This book was a wild read from start to finish. It has been a while since I read some truly weird speculative fiction like this. That’s about as specific as I can be about the genre of this book. It was part horror, part paranormal, part science fiction, part fantasy, and possibly meant to be somewhat allegorical. It reminded me a lot of Philip K. Dick, or Cordwainer Smith: the kind of science fiction that is infuriatingly philosophical in a way that is impossible to reason out a real meaning and actually learn anything from it. That is because, of course, these are the types of stories that are meant to draw out feelings and not thoughts. Despite how confusing the narrative was, it did draw me into an emotional connection with the characters. One of those emotions was fear. As I mentioned, there are some elements of horror in this book. There is plenty of gore and death and body horror, so if you don’t like those, you might want to skip this book. If you grew up on creepypasta, X-Files, and horror manga (like I did), Child of Doors may be right up your alley.
The events are told from the point of view of Arc Litchfield, a lesbian who is described as having dark skin and is at one point ambiguously described as “exotic” by another character, leading me to believe she is a woman of color. Aside from that, Arc’s appearance is never elaborated upon, except to say that she is out of shape. So the hero of the story (and she is a hero, in a very traditional sense of the word. It becomes quite clear early on that there is something very special about Arc that no one else in her world seems to have.) a fat lesbian of color, provides representation for demographics who do not often see themselves in this sort of traditional spec fic setting. Every other character is a woman as well, with the exception that proves the rule being the bad guy.
The antagonist, for lack of a better word, is a tall man in a suit, faceless, but with its head cocked to one side as if scrutinizing its potential victims. This is a creature of the type so common in ghost stories and horror media that it is instantly familiar and yet, at least in my opinion, still very scary. This book got me wondering what it is about faceless monsters that drills so deep into our subconscious and makes us so uneasy? I didn’t come up with an answer, but I certainly appreciate the stylistic choice the author made to use the “faceless man” monster in Child of Doors to such good effect.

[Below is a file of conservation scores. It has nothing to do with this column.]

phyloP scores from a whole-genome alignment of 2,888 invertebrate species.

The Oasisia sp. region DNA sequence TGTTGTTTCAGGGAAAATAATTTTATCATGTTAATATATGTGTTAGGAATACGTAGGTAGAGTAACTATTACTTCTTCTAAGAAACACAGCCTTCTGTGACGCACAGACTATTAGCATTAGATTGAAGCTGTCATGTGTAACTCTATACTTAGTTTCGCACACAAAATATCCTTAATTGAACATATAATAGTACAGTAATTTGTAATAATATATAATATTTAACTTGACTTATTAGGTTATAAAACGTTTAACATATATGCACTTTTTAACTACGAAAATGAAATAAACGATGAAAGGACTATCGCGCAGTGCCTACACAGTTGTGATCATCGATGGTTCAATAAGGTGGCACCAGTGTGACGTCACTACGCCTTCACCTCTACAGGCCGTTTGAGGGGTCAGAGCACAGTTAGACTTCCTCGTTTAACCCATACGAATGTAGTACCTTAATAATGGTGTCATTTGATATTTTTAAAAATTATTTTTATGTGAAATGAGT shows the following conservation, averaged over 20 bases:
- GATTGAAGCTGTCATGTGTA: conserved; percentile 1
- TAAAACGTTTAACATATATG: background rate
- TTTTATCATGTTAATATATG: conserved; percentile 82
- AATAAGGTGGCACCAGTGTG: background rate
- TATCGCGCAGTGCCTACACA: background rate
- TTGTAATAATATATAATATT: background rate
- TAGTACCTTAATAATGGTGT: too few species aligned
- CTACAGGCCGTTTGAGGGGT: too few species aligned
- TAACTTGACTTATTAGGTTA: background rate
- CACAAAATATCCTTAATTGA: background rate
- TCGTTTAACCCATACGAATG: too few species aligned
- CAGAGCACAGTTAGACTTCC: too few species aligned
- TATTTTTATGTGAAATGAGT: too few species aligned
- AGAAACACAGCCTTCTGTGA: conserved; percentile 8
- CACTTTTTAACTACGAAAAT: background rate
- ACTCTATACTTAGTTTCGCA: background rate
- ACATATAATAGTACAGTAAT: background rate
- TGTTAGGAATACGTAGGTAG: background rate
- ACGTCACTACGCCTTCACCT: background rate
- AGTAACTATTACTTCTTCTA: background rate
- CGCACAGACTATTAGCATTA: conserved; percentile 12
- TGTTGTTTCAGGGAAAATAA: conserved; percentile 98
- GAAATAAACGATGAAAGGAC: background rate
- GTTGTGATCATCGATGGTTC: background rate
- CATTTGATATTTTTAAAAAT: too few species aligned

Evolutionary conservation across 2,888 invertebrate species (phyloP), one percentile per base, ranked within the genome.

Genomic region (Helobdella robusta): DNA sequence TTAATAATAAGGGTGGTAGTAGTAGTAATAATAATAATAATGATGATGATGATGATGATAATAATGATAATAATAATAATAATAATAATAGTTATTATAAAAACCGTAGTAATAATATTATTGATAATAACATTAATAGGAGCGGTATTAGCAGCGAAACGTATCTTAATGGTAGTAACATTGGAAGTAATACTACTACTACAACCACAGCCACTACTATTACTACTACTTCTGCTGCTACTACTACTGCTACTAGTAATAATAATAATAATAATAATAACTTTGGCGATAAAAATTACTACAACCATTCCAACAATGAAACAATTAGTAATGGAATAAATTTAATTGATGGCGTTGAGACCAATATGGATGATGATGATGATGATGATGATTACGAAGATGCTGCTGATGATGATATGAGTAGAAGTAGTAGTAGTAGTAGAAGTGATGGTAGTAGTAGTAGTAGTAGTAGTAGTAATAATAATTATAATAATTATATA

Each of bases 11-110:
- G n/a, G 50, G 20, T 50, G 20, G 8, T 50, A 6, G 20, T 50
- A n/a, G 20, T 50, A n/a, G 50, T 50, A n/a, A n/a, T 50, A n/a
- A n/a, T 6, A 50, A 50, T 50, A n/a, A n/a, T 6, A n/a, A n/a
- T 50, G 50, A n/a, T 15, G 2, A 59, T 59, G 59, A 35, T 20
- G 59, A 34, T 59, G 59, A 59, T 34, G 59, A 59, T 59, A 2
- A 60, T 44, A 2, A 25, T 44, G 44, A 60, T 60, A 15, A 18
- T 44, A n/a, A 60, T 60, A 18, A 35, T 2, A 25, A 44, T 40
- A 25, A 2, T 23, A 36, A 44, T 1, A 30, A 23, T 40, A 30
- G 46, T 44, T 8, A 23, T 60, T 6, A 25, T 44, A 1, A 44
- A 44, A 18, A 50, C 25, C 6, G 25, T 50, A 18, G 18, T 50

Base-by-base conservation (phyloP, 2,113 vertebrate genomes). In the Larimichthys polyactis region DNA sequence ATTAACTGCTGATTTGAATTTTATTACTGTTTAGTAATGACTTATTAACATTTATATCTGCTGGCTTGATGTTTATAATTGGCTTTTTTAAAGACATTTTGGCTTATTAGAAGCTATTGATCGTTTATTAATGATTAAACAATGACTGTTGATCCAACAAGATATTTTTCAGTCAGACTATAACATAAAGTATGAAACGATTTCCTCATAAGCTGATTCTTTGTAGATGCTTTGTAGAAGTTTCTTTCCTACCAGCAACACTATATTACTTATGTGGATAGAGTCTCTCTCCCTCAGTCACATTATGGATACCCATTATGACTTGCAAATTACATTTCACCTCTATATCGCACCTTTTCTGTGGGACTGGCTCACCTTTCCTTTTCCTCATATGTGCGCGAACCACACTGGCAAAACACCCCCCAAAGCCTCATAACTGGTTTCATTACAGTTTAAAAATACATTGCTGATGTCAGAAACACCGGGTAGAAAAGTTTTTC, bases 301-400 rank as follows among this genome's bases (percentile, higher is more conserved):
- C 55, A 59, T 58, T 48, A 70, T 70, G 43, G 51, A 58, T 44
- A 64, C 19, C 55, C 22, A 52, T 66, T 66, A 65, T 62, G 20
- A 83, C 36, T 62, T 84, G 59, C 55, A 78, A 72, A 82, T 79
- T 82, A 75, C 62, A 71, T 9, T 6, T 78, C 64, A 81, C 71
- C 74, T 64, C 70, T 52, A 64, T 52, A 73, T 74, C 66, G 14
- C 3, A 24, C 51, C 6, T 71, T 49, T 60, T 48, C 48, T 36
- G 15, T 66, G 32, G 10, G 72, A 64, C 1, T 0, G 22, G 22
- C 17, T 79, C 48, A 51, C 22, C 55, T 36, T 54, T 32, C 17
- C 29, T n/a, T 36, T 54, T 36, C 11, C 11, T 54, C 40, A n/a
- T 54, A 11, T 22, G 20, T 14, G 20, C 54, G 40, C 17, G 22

The problem I run into reviewing this kind of story is that any criticisms I have might just be a case of me “not getting it.” For example, the pacing is uneven and jarring. This might be the author’s method of getting the reader into the mindset of the main character, who experiences blackouts and lost time repeatedly throughout the narrative. I certainly felt myself feeling the effects of confusion and desperation as her terrifying circumstances wore on Arc throughout the story. The narrative was hard to follow, and was left with so many questions and loose ends that I wished were explained better. Perhaps this too was on purpose, for it emphasizes the uncertainty of life and the complexity of the world and of our own minds. It seemed like Arc understood more about what was happening to her than the reader could be expected to glean from the narrative. Maybe her deepest thoughts and feelings of acceptance for her fate and role were her own private business, and the reader, an outsider, can only accept the character’s decisions based on their respect for her agency as a survivor and a hero.
In summary, this book is everything I have been looking for in speculative fiction! A book in my favorite genre with a protagonist who is not a white, straight male? Yes please. It’s definitely the kind of book you have to read at least twice to understand it. I plan to pick it up again soon just so I can enjoy it again, and maybe the second time around I will gain more insight into what exactly happened. Even then, if it’s still unclear, what really matters to me is the beautiful story, the words, the interections, the brief vignettes of normalcy that end up ripped apart by terror and chaos. It’s these elements that make the story resonate in an impressionistic way and feed your mind and your heart. That’s what I love about speculative fiction, and it’s why I fell instantly in love with this shining example of the genre.